May 28, 2018 at 06:35
Oct 1, 2018 at 08:19 UTC
Pop Culture Has Got It All Wrong!
When it comes to cryptocurrency, pop culture has no clue what it is doing. If you base your assumptions on cryptocurrencies based on what they are shown like in popular culture, you might want to reconsider your assumptions. Crypto will probably not overthrow and replace financial institutions in a decade, and neither will it make you a millionaire overnight. On careful observation, these misconceptions often arise from stuff we watch on the TV.
It’s still refreshing to see that cryptocurrency is slowly making frequent appearances in pop culture. However, it is not uncommon for shows to present the crypto industry in false and misinformed light. In this day and age of social media, viewers are all the more gullible and naïve.
To set things right, here are some examples of the common crypto misconceptions that pop culture is propagating:
- Myth: Your digital money is as safe as your digital files
The whole point of cryptocurrency is that it exists on a blockchain, which is a decentralized open ledger. This means that when you buy coins, your transaction is stored on a distributed ledger, which is a network of computers that keep track of each coin’s ownership. So if you buy bitcoin using your phone, and that phone gets stolen, your money will still be safe because blockchain has your transaction stored. You can easily access your coins from another device.
If you have seen that particular episode of Big Bang Theory in which everybody is busy searching for a laptop, which held Bitcoin that Sheldon and his friends purchased seven years earlier, you will realize now how ridiculous it was. Ultimately, they discover that the coins were downloaded onto a USB that is long gone, therefore concluding that their Bitcoin is gone too. No matter how smart Sheldon appears, he appears really silly here to informed crypto enthusiasts. The blockchain, in reality, has everything stored in it.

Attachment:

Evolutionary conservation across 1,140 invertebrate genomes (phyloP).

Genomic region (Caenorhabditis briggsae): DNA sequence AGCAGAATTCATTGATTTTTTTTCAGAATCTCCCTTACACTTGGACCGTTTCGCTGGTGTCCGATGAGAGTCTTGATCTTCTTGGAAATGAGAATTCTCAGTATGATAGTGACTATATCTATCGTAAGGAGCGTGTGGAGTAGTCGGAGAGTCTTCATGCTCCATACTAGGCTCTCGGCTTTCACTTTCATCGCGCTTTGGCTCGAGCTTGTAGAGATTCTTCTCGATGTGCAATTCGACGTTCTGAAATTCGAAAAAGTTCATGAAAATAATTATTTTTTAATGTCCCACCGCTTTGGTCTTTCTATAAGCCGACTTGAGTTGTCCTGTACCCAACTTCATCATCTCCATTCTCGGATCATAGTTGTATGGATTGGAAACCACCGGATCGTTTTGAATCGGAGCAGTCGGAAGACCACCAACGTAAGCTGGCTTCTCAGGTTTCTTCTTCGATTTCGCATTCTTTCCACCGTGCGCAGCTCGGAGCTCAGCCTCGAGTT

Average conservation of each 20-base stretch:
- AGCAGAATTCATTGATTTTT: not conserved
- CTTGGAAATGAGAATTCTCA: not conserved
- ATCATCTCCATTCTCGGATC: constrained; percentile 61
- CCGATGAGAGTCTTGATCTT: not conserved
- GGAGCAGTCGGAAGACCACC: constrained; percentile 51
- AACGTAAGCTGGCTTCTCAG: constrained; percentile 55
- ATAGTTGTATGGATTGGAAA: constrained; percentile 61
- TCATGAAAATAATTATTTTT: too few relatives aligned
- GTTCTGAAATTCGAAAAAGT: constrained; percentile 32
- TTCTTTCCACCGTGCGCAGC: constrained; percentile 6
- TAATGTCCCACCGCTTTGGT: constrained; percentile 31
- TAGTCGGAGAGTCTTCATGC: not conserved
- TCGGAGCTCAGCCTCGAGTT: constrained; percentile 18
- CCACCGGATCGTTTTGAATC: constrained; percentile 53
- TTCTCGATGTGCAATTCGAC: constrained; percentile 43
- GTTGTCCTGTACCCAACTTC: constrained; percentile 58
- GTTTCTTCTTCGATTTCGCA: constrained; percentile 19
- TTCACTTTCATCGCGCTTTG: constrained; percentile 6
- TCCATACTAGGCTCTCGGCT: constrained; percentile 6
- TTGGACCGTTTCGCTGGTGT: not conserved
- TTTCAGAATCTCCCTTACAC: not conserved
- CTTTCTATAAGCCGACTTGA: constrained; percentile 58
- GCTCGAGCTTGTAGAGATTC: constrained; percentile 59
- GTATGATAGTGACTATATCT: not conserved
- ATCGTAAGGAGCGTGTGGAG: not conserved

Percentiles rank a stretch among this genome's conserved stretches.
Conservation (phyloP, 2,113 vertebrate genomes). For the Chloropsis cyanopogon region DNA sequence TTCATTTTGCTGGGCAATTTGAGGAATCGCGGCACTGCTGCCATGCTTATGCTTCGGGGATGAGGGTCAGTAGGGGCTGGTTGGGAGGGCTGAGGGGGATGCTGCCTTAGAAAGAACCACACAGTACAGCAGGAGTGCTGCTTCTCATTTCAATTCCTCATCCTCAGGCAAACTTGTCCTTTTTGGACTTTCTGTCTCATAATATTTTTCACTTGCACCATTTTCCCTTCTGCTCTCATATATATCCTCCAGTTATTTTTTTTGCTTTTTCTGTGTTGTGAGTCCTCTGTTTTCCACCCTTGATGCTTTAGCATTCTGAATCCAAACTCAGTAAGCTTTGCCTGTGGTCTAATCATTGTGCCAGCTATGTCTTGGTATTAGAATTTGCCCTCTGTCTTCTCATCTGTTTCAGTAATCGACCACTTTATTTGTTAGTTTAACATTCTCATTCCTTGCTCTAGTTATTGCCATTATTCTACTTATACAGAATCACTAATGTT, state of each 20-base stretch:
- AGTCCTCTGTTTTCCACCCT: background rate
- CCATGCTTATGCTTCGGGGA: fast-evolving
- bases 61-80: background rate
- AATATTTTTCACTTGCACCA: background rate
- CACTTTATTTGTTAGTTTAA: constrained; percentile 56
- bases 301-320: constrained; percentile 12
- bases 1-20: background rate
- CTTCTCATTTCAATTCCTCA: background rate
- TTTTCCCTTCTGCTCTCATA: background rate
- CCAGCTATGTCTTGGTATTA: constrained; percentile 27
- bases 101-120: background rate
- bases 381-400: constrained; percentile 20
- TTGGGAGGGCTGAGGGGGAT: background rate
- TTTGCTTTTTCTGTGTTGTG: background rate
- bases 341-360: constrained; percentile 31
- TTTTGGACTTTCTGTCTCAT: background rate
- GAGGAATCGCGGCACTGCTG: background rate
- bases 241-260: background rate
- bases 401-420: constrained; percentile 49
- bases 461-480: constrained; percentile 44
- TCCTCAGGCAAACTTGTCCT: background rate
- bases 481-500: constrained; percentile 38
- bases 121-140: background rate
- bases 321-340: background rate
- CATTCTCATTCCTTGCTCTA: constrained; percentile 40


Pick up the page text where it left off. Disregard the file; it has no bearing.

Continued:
- Myth: Bitcoin is an overnight millionaire making finance system
Bitcoin, along with all cryptocurrency, is an informed gamble at best. There’s no assurance or guarantee that you will get any return on your investment, and if you don’t do your research, you can lose your money very quickly.
Viewers of the popular show Family Guy must have seen Peter Griffin suggest bitcoin as a solution to his family’s financial trouble. The fictional family has no idea how to save so exchanging their fiat cash for digital money is not going to change that. Don’t do that.
- Myth: Cryptocurrency can be easily hacked into and stolen
A significant aspect of cryptocurrency is the security it grants individuals through high-tech security protocols. Your money is secured in a digital wallet, which is secured by a private key, which is secured on a ledger device, which is protected by multiple passwords. Someone would need to have access to all of these to get to your coins.
This safety is grossly misrepresented, however, from the Billions episode where Axe “gives his trading partner” a ledger containing a million dollars in crypto. Aside from the fact that digital currency isn’t stored on a ledger—only private keys are—the trader doesn’t have what he needs in order to access the funds Axe is promising.
- Myth: Bitcoin is easy and convenient to send, spend, and receive
Bitcoin is a store of value. While originally it was supposed to be a currency, it’s now widely perceived as gold by crypto users. (This is a real specific to bitcoin, however, and does not speak for the larger potential of cryptocurrency.) Bitcoin’s slow transaction time and overall systemic complexity make it an unlikely substitute for fiat payments.
Remember Leslie Knope’s perplexity in Parks and Recreation, when a web developer tells her to “PayPal [him] some bitcoins” for compensation? Besides the impossibility of PayPal’s current platform transacting bitcoin, it is a known fact that cryptocurrency transactions aren’t instantaneous, for now. They are massively secure, but they aren’t quick.
It is completely worth it to educate yourself about stuff, but definitely, don’t depend on entertainment TV shows for your knowledge. There are in fact multiple YouTube channels and websites that have committed themselves to supply lay-people with knowledge, striking common ground between jargon and comprehension.
All in all, it is highly recommended to do your research before you invest in crypto and to not base your understanding of crypto on pop culture.